Saturday, October 16, 2010


"Better Dead Than Red"
"Who Wouldn't Want to See Helen Mirren with a Sniper Rifle?"*


That's the word for Red.  Not good.  Not bad.  Just "cute."  I mean, what's not to like?  A movie top-heavy with talent in front of the lens—in fact, there are so many Emmy/Oscar-winning actors (including Ernest Borgnine and Richard Dreyfuss buried in the credits) that one wonders why there wasn't a better project for them to do than this.  Yes, it's entertaining (if you turn the brain off).  Sure, it's occasionally funny—it's especially nice to see Bruce Willis back in his lighter mode, reminding one of how damned good he was in his "Moonlighting" days, and John Malkovich taking full advantage of his "crazy coot" part without pretensions of doing anything serious.  And it's nice to see a full cast of "mature" actors in a movie based on a comic book series, so that the potential audience demographic is as wide as Morgan Freeman's smile.  For a reviewer of my advanced age (55), it is a little disconcerting to see these storied thesp's I've grown up watching (often from their first filmed roles) being sold as "old farts in the pasture,"*** despite how easily they deal with their younger counterparts, like fine actors Karl Urban and Mamet collaborator Rebecca Pidgeon, though it's presented in a somewhat condescending manner.

The main problem I have with the movie is that (timing aside), it's just another in the series of "Dirty Dozen" discarded mercenary movies we've seen so many of this year, and it's an uninspired entry, at that.  Oh, sure, it's tricked up with animated post-card location bridges (that get tedious), a coy break-away editing style, and a pyrotechnic fetish that mushrooms every explosion into a lens-searing extravaganza, and the occasional "see-this-wonder-how-we-got-this" shot that is, basically, the director trying to draw attention from his actors ("I'm helping!!").  Wish he's paid a bit more attention to what was going on in the script, rather than in how to present it.

There's a little too much reliance on exposition that telegraphs what will happen in the movie (and it doesn't help that the actors tend to "wink" the importance of those lines at times).  And if there's a script problem, the director just figures out a way that he can draw attention away from it, rather than make it better.

Take, for example, an early shot of a line of gun-men—a nice, easily raked-over straight line of gun-men (wouldn't even need to go through a whole clip!)—advancing on a house that Willis' character Frank Moses lives in a quiet suburban neighborhood.  It looks impressive, until you realize how damn dumb it is.  These jack-booted thugs (and in a NRA wish-fulfillment, they are government ops) advance on the house, not breaking formation, swiss-cheesing the house back to its foundation in the dead of night.  Wow!  Cool!  One could make a case for "stylized comic action," if it wasn't so stupid-looking at first glance.  But, remember, I said "quiet suburban neighborhood?" You actually, earlier, do see neighbors.  So, where is everybody?  No one comes outside, the sequence goes on for many minutes, without a dog barking, a siren in the background, someone clappering-on the lights, or an actual NRA member shouting protest.  That's just dumb.  And it's the first of many "fish-bowl" sequences where things happen in only a world where this movie exists, as it has nothing to do with how "the real world" works—despite playing on the populace's paranoid things about "how the real world works."  One wishes that one could forgive the contrivances, but you can't, as the movie hinges on them.  And as sure as a bullet wound that was excruciating a few minutes ago, will be forgotten in the next few minutes, the director will find a way to wave something shiny at the camera (right before it explodes) to make you forget.  I don't mind having my disbelief suspended, so long as someone isn't constantly cutting the cable to sabotage it.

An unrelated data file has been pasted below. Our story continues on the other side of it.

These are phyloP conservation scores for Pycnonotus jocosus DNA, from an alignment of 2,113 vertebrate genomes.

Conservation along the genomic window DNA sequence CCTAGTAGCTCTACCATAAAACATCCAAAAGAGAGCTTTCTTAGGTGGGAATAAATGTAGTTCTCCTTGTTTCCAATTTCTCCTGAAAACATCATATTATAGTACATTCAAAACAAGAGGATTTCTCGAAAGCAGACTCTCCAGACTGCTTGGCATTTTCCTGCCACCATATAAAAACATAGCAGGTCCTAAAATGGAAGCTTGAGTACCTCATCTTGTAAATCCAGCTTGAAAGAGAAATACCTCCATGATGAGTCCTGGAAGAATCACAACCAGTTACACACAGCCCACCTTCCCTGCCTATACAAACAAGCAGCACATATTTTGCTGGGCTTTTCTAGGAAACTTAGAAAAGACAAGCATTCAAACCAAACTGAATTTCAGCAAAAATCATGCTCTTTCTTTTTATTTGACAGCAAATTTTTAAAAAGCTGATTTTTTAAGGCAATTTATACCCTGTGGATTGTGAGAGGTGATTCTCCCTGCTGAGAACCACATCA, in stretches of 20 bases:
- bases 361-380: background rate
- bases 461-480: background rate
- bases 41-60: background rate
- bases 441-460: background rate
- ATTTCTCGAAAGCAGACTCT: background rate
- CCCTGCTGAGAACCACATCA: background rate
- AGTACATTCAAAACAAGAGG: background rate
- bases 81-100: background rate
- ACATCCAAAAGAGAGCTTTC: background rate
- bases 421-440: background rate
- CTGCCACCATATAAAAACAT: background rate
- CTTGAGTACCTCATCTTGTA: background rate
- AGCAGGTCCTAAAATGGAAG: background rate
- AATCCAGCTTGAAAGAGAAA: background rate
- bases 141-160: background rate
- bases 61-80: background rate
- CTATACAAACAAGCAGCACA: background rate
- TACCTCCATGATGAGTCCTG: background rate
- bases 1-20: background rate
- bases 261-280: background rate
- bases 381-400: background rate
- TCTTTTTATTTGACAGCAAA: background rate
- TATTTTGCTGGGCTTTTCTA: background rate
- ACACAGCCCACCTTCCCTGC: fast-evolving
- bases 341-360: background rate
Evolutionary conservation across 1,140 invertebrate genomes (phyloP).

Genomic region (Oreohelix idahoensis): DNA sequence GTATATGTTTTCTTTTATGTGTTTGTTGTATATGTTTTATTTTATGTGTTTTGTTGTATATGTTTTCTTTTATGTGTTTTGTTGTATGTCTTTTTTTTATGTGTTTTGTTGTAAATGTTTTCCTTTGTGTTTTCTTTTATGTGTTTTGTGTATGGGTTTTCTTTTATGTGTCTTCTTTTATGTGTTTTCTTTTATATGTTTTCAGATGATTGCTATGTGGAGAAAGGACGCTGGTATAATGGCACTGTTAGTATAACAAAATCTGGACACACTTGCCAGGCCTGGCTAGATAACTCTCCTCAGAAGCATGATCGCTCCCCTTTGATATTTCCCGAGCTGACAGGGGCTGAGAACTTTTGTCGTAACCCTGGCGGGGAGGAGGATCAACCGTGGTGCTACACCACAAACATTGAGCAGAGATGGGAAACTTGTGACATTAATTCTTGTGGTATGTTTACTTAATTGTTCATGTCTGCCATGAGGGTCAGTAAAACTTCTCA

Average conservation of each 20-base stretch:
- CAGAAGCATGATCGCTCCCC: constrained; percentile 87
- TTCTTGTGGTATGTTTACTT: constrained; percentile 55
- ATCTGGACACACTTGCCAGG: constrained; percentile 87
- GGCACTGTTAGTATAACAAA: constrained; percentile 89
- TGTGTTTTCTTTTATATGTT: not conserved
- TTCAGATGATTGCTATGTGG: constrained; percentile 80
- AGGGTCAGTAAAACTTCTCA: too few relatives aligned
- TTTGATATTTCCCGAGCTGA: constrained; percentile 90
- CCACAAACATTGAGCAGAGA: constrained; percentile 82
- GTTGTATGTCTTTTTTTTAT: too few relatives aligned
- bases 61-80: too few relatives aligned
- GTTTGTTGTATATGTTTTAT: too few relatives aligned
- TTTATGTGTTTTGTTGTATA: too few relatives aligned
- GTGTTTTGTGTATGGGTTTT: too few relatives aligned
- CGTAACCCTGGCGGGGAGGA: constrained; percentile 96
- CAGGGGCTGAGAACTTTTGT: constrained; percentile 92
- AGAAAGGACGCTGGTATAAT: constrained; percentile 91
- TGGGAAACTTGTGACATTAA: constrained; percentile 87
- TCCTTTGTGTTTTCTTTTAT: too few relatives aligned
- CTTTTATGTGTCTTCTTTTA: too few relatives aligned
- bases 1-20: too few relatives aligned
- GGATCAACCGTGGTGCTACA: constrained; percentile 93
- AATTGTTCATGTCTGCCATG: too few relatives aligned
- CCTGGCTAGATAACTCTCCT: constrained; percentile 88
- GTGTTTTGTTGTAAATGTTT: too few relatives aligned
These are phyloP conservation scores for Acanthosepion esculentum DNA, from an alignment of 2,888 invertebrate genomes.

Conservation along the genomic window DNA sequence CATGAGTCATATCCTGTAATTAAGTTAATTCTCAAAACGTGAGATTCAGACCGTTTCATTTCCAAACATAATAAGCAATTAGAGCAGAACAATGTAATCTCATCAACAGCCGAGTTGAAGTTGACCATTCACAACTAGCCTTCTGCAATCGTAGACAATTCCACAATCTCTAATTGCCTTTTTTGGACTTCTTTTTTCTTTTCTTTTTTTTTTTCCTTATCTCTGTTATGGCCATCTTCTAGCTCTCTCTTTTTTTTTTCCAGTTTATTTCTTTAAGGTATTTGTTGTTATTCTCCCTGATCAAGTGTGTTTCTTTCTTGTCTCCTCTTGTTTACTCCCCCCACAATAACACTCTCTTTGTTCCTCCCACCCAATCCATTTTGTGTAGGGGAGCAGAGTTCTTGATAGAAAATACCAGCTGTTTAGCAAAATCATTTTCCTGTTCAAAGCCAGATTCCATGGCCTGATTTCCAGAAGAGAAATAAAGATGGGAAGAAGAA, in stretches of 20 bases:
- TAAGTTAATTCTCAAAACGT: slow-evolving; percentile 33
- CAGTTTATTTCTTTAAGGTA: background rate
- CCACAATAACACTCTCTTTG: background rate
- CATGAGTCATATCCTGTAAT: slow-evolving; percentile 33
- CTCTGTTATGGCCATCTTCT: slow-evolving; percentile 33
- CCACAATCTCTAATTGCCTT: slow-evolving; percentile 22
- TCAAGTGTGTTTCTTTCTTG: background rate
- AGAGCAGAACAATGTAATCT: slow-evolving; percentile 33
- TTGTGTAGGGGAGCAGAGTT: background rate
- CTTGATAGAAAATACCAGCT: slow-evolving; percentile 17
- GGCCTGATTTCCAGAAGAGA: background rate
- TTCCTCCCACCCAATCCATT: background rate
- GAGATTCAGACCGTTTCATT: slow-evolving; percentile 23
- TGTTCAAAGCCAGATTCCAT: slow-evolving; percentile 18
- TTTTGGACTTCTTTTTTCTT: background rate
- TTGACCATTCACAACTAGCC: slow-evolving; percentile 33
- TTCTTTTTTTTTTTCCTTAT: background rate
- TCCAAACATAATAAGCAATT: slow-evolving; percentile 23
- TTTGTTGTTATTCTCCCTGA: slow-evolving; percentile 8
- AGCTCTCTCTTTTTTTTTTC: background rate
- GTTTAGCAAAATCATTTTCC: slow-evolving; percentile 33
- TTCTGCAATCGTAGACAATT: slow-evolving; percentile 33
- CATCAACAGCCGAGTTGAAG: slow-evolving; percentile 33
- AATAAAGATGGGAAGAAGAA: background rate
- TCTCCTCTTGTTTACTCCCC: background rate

Director Schwentke (The Time Traveler's Wife) is more interested in the kill-shot (with minimal blood-loss) than story-logic.  But, lest one think I'm unappreciative, there is a neat shot, however it was done, of Willis stepping outside his skidding car firing his gun as the vehicle cantilevers around him.  Nice.

That's fun and all...even cute...but, I tend to like my spy stories to have a little more substance than cotton-candy to it, a bit more fiber, something at risk, so that when folks do go in harm's way, they do so because it is necessary to do so and the personal risk matters.  So that they matter. Or else, what's the point of all the point-and-shoot?  I'm not interested in watching a bunch of good actors having fun picking up a paycheck.

Still, want to know the coolest thing about Red?  Seeing Helen Mirren firing an automatic weapon without so much as a flinch or an eye-blink, deliberately keeping those flinty eyes wide open, while the burly male extras playing the disposable agents firing back are fluttering their eye-lids right and left.  Now, that's a Dame.

Red is a very cheap Rental.

* A quote from "Red" comic series writer Warren Ellis.

** Tommy Lee Jones revealed this (with a sneer) to be his least favorite word on "Inside the Actor's Studio."  Yup.

*** The title refers to the group's designation as "Retired: Extremely Dangerous."

1 comment:

Simon said...

I thought it was stupidly awesome, in that knee-jerk way you get when you've often glorified older, badass actors. Like if Chuck Norris actually did a movie where he moved the earth while doing push-ups.